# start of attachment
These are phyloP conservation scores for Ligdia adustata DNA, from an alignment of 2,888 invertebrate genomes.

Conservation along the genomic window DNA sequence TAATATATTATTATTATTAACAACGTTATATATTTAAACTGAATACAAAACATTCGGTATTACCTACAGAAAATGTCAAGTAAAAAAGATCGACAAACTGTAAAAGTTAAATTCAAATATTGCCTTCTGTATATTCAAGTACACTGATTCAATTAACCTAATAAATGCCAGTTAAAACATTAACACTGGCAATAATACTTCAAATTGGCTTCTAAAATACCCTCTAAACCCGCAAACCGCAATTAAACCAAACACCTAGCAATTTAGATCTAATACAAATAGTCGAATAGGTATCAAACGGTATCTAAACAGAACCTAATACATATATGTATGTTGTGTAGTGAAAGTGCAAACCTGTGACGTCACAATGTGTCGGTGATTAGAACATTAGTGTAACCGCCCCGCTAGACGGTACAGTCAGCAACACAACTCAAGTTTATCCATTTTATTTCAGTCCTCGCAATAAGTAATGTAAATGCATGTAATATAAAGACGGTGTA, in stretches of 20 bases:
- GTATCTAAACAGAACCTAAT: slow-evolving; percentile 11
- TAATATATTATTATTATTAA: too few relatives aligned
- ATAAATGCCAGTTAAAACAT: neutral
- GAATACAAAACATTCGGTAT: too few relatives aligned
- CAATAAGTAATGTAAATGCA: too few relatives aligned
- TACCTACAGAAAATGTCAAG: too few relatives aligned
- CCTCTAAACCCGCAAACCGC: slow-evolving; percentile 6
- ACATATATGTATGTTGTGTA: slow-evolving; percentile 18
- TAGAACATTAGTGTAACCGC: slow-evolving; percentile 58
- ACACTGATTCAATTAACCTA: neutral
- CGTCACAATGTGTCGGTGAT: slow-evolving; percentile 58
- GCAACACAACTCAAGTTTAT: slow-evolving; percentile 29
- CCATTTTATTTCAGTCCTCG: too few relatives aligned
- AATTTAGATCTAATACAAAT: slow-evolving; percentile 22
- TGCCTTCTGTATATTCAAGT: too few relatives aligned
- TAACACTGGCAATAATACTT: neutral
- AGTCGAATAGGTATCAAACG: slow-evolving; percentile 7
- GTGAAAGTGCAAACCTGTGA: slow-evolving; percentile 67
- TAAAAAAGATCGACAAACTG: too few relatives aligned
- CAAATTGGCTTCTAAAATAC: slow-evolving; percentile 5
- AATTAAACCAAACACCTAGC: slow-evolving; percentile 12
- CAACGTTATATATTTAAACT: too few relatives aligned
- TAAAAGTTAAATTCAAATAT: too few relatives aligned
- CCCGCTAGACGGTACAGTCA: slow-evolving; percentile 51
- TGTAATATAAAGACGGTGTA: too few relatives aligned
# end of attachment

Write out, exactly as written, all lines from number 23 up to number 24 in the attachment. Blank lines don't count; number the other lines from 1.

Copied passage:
- AATTAAACCAAACACCTAGC: slow-evolving; percentile 12
- CAACGTTATATATTTAAACT: too few relatives aligned